The Battle of Gettysburg was one of the bloodiest Civil War battles. This three-day-long battle is considered by many to be a major turning point in the Civil War.
The battle was fought on July 1, 2 and 3 of 1863 in Gettysburg, Pennsylvania between troops led by General Robert E. Lee and General George G. Meade. With 51,000 casualties by the battle’s end, more soldiers were wounded or died on the Gettysburg battlefield than on any other battlefield in North America.
The battle was a part of General Lee’s ambitious plan to invade the north after his troops successfully defeated Union troops at the battle of Chancellorsville in Virginia in the spring of 1863.
Many notable soldiers fought at Gettysburg, including General George Custer, Paul Revere’s grandson Paul Joseph Revere and seven women disguised as male soldiers.
The battle started on July 1st as a chance encounter between General Lee’s troops and General Meade’s cavalry unit while the Confederates were on their way north to Maryland and Washington D.C.
While searching the town of Gettysburg for supplies, Lee’s troops spotted Union cavalry soldiers on a ridge just west of the town.
The Confederate troops attacked the cavalry but were unable to overtake them until later in the afternoon when more Confederate troops joined the battle and helped drive the Union cavalry back through town and onto Cemetery Hill.
Over the course of the night, reinforcements arrived for both sides and troops readied themselves for the following day.
On July 2nd, General Lee tried to surround the Union troops by first attacking their left flank near Peach Orchard, Wheatfield, Devil’s Den and Little Round Top hill and then attacking their right flank at Culp’s Hill and East Cemetery Hill.
The Union army lost some ground but held Little Round Top as well as Culp’s Hill and East Cemetery Hill and fought off many of the Confederate troops.
On July 3rd, General Lee unleashed an unsuccessful artillery bombardment at the center of the Union soldiers at Cemetery ridge.
Desperate to gain some ground, General George E. Pickett, then led 15,000 Confederate troops on a one mile march across an open field toward the Union soldiers on Cemetery Ridge on what would come to be known as Pickett’s charge.
During the long march, Pickett’s men where heavily bombarded with gun fire and artillery. Although the Confederate troops managed to reach Cemetery Ridge they were unable to break through the Union lines and suffered major causalities. The failed charge resulted in the death of 10,000 soldiers in the span of an hour.
Shortly after the defeat, Major General Pickett described the charge in a letter to his wife, which was published in the book Pickett’s Charge: Eyewitness Accounts at the Battle of Gettysburg:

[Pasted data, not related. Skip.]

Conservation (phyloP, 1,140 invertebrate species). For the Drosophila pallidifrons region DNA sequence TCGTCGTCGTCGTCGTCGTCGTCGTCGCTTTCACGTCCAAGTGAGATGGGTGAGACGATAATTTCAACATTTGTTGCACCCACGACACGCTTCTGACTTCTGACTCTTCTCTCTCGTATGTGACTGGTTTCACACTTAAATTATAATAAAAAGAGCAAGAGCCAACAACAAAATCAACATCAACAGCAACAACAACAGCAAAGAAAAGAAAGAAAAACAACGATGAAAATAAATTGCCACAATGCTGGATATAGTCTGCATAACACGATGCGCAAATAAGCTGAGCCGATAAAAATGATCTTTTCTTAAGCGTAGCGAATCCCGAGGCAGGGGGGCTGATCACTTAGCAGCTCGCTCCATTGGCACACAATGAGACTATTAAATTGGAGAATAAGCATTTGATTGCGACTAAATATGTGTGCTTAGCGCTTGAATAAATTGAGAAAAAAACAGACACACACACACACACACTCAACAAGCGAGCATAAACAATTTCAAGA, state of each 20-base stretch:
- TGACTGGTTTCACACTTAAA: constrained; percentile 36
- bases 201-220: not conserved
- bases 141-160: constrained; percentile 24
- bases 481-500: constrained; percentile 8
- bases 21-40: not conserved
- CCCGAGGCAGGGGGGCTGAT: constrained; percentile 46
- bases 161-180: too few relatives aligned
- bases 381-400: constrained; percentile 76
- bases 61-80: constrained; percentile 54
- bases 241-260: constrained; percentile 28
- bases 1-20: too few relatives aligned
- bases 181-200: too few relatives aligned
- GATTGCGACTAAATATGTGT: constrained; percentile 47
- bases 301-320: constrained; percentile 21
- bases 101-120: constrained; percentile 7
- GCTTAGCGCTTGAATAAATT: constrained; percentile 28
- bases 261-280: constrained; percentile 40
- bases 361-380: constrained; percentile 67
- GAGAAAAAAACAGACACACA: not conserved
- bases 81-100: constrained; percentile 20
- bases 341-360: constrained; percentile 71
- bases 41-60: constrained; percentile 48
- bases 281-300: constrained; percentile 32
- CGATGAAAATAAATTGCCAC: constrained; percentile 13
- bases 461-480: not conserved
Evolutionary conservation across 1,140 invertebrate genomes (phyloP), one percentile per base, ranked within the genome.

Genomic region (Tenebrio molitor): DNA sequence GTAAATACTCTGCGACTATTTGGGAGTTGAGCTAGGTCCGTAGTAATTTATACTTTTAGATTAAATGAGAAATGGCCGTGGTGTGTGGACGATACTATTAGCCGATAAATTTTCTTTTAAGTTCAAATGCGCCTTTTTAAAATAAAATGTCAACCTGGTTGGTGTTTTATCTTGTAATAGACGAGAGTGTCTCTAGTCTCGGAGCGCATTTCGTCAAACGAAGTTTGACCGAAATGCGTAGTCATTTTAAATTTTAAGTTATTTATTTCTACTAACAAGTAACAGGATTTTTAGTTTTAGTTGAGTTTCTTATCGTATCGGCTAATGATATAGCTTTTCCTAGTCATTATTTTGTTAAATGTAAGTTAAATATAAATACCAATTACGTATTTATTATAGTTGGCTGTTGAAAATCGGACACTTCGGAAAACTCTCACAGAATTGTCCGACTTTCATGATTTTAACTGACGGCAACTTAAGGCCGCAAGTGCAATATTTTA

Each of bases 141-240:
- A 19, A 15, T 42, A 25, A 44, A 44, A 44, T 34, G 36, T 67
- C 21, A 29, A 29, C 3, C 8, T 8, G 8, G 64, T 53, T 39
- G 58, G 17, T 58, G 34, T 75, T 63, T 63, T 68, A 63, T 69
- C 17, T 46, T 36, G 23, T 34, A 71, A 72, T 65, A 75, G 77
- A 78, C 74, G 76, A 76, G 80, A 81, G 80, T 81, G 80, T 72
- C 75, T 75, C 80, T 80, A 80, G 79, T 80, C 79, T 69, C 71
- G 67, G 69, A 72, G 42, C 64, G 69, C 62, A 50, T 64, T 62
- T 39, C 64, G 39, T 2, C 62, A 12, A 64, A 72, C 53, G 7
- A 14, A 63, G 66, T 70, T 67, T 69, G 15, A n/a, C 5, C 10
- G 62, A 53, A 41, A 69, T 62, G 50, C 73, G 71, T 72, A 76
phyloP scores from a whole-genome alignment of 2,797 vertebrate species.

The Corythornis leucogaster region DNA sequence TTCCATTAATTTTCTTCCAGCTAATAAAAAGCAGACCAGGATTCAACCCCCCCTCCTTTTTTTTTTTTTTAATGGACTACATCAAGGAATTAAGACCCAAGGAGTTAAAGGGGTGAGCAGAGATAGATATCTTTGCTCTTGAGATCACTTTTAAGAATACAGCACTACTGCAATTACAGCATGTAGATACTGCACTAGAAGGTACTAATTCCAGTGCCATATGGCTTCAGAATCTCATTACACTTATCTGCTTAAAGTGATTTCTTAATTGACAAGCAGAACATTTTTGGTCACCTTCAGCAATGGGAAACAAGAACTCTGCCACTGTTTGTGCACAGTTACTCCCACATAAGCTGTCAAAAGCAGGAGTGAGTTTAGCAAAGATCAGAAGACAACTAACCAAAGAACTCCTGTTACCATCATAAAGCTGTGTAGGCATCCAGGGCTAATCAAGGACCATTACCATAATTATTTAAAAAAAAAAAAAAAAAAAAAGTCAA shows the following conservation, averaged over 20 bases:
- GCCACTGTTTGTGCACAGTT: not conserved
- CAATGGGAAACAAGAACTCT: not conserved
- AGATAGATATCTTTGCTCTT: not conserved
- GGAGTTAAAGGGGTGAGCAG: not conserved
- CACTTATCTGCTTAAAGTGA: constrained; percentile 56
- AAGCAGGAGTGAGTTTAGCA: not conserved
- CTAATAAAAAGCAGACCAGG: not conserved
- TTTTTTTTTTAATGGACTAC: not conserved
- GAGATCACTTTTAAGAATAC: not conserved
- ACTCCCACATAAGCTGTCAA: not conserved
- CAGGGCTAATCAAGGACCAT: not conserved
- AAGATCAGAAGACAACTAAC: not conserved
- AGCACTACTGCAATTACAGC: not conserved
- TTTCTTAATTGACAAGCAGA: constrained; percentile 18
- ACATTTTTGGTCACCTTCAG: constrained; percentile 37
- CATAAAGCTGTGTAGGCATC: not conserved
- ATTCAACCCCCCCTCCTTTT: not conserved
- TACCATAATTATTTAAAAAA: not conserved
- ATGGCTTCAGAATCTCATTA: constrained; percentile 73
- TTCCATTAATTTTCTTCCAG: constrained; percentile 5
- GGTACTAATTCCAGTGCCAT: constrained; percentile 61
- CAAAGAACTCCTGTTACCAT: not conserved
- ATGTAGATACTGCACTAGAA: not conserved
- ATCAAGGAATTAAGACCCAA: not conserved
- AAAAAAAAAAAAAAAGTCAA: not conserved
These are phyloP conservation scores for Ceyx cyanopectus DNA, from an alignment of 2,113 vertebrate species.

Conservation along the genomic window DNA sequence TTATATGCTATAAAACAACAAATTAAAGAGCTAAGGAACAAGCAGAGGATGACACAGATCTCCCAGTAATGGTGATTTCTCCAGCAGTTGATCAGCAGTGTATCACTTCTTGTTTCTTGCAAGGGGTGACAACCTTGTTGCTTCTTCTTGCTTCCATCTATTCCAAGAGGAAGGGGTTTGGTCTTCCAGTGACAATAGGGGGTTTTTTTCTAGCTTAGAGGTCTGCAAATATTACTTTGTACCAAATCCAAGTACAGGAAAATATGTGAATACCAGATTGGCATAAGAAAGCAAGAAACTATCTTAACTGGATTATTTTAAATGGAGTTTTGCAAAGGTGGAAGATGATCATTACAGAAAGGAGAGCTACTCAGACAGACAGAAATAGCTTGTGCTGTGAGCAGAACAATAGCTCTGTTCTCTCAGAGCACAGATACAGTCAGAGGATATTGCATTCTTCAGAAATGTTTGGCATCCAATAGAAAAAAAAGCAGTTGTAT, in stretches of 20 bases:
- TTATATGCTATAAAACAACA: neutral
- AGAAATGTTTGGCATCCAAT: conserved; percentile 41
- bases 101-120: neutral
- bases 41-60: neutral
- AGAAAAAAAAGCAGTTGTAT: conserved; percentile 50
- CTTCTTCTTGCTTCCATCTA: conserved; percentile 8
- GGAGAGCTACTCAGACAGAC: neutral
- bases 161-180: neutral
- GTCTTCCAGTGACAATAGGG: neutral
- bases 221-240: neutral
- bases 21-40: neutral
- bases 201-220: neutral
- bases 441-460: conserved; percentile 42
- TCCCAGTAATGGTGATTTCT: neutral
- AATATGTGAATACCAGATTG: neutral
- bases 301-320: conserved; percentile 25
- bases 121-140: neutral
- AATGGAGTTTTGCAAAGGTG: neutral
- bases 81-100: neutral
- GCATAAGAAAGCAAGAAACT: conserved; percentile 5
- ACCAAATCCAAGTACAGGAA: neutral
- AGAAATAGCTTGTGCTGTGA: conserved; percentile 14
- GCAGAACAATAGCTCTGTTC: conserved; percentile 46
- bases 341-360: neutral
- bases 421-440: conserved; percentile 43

“My brave boys were full of hope and confident of victory as I led them forth, forming them in column of attack, and though officers and men alike knew what was before them, knew the odds against them, they eagerly offered up their lives on the altar of duty, having absolute faith in their ultimate success. Over on Cemetery Ridge the Federals beheld a scene never before witnessed on this continent, a scene which has never previously been enacted and can never take place again, an army forming in line of battle in full view, under their very eyes – charging across a space nearly a mile in length over fields of waving grain and anon of stubble and then a smooth expanse – smooth with the steadiness of a dress parade, the pride and glory soon to be crushed by an overwhelming heartbreak. Well it is over now. The battle is lost, and many of us are prisoners, many are dead, many wounded, bleeding and dying. Your soldier lives and mourns and but for you, my darling, he would rather, a million times rather, be back there with his dead, to sleep for all time in an unknown grave. Your sorrowing soldier”
The failure of Pickett’s charge and devastating casualties ended the battle of Gettysburg. The Union army had won and General Lee’s soldiers retreated during the afternoon of July 4.
The scene they left behind was a disaster. 51,000 bodies littered the town along with 5,000 dead horses and thousands of seriously wounded soldiers. The wounded were picked up and brought to a field hospital at the nearby Spangler farm.
About 70 of the soldiers who died in the field hospital were buried on the farm. Others, especially Confederates, were buried where they died; on the battlefield, along roads and in trenches and unmarked mass graves.
Governor Andrew Curtin forbade the removal of the soldiers bodies, out of fear of spreading disease, and a national Union cemetery was erected in the town.
Many of the previously buried bodies of Union soldiers were exhumed and reburied in the cemetery. Abraham Lincoln gave his famous Gettysburg address during the cemetery’s dedication ceremony on November 19, honoring the memory of the soldiers who died during the historical battle.
Many of the Confederate bodies remained buried on the battlefield for another eight years until they were exhumed and reburied in the south.
General Lee never again attempted such a bold military campaign after the battle of Gettysburg and the Confederates continued to suffer more defeats before Lee and his troops finally surrendered in 1865.
If you want to learn more about the Battle of Gettysburg, check out this article on the best books about Gettysburg.
Civil War Trust: Death on the Baltimore Pike: www.civilwar.org/battlefields/gettysburg/gettysburg-2011/spanglers-farm-tract/
“Pickett’s Charge: Eyewitness Accounts at the Battle of Gettysburg”; Richard M. Rollins; 1994
National Park Service: The Battle of Gettysburg: www.nps.gov/gett/index.htm